Year 3- We did it, we finally made it to Division 1. Ever since that day in November 2010 I wanted to be a D1 hockey player and win a D1 national championship. There was only one thing standing in our way… Neumann University, but ill get to them later. This year yet again our club doubled in size and we added our first Division 3 team. Our D1 team only saw a couple of big additions in Nick Casazza and Jon Krumholz. It was an up and down year for us but ill never forget going to our first interregional event and beating Lindenwood University in the semifinals. This was something that absolutely no one expected and definitely made some noise in the roller hockey world. Skip ahead to nationals in Cedar Rapids, Iowa. This was a tough nationals for us because we really got our first taste of D1 nationals and how hard it truly is to win a D1 national title. In the Elite 8 we found ourselves in a matchup against who else but Neumann University. That year we had already lost to them 6 times. Neumann was the defending national champion and they happened to get even better over the summer. That year they were without a doubt one of the best teams in the history of the NCRHA. Their team consisted of Luc Corso, Shane Fox, Tyler Kraft, Ryan Carr, Matt O’Shaughnessy, Andy Zubak, Ryan Marker, PJ DiMartino, Anthony Kozlow, Sean Phelan and Thomas Youmans. Anyone that knows anything about roller hockey is laughing right now because of how ridiculous that roster is. And if you think its scary reading it just try playing against it because if you happened to find a way to get through any of them, you still had to find a way to score on Mike Maczynski… good luck. We ended up losing the game but it is a game I will never forget because Neumann was the most hated team in the country and for 3 entire periods, the stands were packed with kids from other schools cheering for us. Some were friends, some were just doing it because everyone else was and some just did it because they hated Neumann. But the atmosphere was like nothing I have ever experienced before and is the reason I will never forget that game. The thing about college hockey is that kids are always graduating or changing schools so your time with certain players is limited. This was a special game because this was the last time I would be able to play with Steve and be coached by Dave Casazza. Steve and I had been through pretty much anything you can imagine from day one and this club would never have been possible without all the work that he and his father put in. Everyone that ever puts on a Farmingdale jersey has them to thank for that opportunity.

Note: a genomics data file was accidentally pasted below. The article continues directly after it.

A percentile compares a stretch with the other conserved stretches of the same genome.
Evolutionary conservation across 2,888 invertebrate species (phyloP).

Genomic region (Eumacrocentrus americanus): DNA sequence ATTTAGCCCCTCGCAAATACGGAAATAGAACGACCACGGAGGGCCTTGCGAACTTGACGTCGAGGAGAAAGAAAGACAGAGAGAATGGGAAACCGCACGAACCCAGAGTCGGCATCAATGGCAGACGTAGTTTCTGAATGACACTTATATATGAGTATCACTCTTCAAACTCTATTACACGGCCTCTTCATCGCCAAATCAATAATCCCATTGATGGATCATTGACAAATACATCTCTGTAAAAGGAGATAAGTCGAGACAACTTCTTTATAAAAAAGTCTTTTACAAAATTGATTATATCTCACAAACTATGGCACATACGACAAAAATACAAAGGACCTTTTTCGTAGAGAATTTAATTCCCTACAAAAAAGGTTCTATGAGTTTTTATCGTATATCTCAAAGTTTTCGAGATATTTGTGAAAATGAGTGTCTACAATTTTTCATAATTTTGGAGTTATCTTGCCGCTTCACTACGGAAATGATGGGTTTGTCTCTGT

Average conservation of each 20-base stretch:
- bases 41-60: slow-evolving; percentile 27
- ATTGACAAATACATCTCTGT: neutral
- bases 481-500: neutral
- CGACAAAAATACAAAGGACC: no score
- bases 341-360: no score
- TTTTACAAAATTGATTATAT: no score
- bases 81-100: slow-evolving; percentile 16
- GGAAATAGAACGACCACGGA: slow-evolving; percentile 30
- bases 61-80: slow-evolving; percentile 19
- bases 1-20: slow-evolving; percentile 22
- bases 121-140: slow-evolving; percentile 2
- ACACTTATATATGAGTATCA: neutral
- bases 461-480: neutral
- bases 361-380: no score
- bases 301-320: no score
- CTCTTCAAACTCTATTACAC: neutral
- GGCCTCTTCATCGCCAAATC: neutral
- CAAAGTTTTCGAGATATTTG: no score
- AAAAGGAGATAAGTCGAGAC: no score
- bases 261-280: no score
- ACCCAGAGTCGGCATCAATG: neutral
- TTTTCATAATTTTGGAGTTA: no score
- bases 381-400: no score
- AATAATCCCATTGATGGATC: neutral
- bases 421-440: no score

Year 4- Our first order of business this season was to find a new coaching staff. This was a pretty easy decision for us by selecting Jim Tamburino and Matt Ketcham. These two guys singlehandedly changed the direction of this program from day 1. At the beginning of the season we added Luc Corso, Matt O’Shaughnessy, Matt Cicchetti, Josh Wegar and Nick Tarasco. We knew from the beginning we were going to be a contender for the national title but we were missing 1 piece. It turns out that piece just happened to be PJ DiMartino who joined the team in the second semester. After we got PJ there was only one thing everyone in the league was looking forward to and that was the Farmingdale vs Neumann rematch at regionals. Everyone knew the history and the bad blood between the two teams that just built and built every day. We ended up playing them twice at regionals, the first game we beat them 5–4 in a back and forth game when PJ scored the game-winning goal with 14 seconds left. This game had more intensity and hatred than any game I have ever seen in my life… that was until the regional final. We played them yet again in the regional final in what was another back and forth, intense game that we were leading 5–4 with about 1 minute left. This is where things got out of hand and with about 30 seconds left there was an all out brawl followed by another with about 13 seconds left. The game ended in yet another 5–4 win and our first D1 regional championship. We were headed to nationals in Fort Myers, Florida as the #1 ranked team in the nation. We won 3 close pool play games by the scores of 4–3, 4–2, 3–2 working our way to the Division 1 national championship game against Lindenwood University. This is where I truly learned why PJ DiMartino is the best college hockey player in the country. After Chris Russolello scored a huge goal to tie the game at 2, it became the PJ DiMartino show. He decided it was time to take over the game and record a natural hat trick that put us up 5–2. That was it, the final score was 5–4 and just like that we were Division 1 National champs. It was easily one of the greatest moments of my entire life and without a doubt something I will carry with me forever.